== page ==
If you asked people if they want to be happy, most would probably say yes. But if you asked if they knew how to be happy, the answers you’d get would likely be things that don’t actually lead to happiness. People want to be happy but are usually very bad at predicting what can make them happy long term. If you went on to ask people what would make them happy at work, you’d likely get the same types of inaccurate answers, and you may even get people who don’t think it is important to be happy at work. However, happiness at work is beneficial for both individual employees and organizations. So what can people and organizations do to increase happiness at work?
What makes people happy at work?
Some parts of what makes people happy at work are the same as what makes people happy in general. For example, stable genetic and personality factors influence happiness across all domains. Although these dispositional factors for higher happiness are always present, situational and behavioral factors specifically influence happiness at work. Some of the most salient factors that influence happiness at work include:
- Satisfying psychological needs: People have higher emotional well-being on days when they experience the satisfaction of their basic psychological needs for competence, autonomy, and relatedness. Some jobs or tasks are likely more conducive to meeting each need, but if people can find different aspects of their job that address their needs, they will be happier.
- Appropriate goals: Choosing the right type of goal and pursuing it can lead to more positive emotions. Research has shown that goals focusing on mastery rather than avoiding failure lead to more enjoyment, hope, and pride. These two types of goals could be related to similar tasks, but people’s emotions vary based on how they conceptualize success (i.e., mastering a skill versus not failing).
- Using character strengths: People who use their character strengths at work have more positive emotions and are more engaged in their work.
- Person-organization fit: People are happier when they work in an environment consistent with their personal values and goals. Having values aligned with your organization’s values makes it easier to identify with your work goals and find meaning in even mundane tasks.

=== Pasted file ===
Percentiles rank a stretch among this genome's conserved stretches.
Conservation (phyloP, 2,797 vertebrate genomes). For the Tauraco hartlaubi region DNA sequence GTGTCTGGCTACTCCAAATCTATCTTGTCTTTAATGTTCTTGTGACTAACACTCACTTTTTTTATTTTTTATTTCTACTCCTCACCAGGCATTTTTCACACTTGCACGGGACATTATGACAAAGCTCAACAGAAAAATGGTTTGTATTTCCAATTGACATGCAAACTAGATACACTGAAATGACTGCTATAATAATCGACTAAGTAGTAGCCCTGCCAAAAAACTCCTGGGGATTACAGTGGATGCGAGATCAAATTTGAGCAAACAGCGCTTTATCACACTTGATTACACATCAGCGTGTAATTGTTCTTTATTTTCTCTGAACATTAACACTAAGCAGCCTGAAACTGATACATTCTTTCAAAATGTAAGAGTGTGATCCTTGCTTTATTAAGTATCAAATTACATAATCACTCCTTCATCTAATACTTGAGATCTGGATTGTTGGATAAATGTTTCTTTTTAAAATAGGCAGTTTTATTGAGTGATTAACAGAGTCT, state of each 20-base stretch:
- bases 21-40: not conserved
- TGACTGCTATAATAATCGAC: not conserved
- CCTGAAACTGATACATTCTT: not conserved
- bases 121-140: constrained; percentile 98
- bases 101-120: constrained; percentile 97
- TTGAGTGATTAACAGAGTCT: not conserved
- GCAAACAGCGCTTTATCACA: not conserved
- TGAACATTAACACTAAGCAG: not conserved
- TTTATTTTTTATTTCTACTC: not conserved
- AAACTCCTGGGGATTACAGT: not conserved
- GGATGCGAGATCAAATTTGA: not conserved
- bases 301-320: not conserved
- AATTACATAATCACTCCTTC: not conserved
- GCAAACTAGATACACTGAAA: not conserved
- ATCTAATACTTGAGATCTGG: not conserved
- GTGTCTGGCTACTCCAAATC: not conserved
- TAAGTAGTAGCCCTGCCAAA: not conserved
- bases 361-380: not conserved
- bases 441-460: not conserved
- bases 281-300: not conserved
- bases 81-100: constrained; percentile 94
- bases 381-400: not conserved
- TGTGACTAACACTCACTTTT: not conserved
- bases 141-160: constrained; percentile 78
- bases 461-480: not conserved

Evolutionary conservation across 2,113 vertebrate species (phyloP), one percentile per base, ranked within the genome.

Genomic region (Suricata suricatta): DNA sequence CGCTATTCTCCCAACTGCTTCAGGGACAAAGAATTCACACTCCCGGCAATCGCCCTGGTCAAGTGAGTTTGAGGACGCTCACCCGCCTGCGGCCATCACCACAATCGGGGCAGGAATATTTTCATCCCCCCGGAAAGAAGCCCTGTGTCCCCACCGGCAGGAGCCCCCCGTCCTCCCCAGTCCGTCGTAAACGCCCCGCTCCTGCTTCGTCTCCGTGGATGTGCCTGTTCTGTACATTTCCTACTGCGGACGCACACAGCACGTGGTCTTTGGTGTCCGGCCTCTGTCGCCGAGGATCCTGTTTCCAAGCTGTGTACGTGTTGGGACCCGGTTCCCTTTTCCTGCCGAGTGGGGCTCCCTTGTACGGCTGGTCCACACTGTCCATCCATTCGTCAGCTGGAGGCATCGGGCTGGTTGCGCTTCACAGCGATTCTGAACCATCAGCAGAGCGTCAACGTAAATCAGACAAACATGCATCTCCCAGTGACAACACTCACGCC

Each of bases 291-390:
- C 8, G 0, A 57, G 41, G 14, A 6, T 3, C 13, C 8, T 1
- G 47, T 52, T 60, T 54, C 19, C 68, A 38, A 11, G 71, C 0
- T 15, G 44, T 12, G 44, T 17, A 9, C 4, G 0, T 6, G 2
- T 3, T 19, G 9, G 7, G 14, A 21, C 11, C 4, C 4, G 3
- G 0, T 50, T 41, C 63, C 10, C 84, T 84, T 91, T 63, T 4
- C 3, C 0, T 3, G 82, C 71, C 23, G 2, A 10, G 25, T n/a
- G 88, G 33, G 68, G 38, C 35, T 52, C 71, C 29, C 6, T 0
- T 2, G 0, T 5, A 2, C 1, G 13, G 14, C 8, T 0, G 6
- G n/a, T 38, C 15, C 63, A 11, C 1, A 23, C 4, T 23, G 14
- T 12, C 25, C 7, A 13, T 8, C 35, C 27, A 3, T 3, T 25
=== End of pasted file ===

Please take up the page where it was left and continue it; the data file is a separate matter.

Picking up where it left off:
- Job characteristics: Aspects of the job itself can affect the satisfaction and happiness people derive from work. Work that includes important motivating job characteristics (feeling like a task is significant, using a variety of skills, completing a job from beginning to end, receiving feedback, and having autonomy) can increase happiness and satisfaction at work. However, there is an upper limit to the benefits of increasing motivating job characteristics. For example, there are diminishing returns to increasing one of the characteristics beyond a certain amount, and giving too much of something, like too much autonomy, can be demotivating.
- Leadership: Effective leadership throughout the organization can impact employee attitudes. For example, authentic leadership and having trust in leadership can increase happiness at work by creating an environment that encourages fairness, integrity, and effective goal pursuit.
- Organizational characteristics: Employees are happier in organizations where they feel that they are treated fairly, with respect, and are empowered to achieve. They are also happier when they feel proud of their company and have a sense of camaraderie with their coworkers. Further, the organization’s characteristics can affect the other things that make people happy listed above. For example, high-performance work practices (e.g., designing work for autonomous teams, being selective in hiring, sharing power with employees, and rewarding based on organizational performance) create an organizational structure that creates more opportunities for employees to satisfy their psychological needs.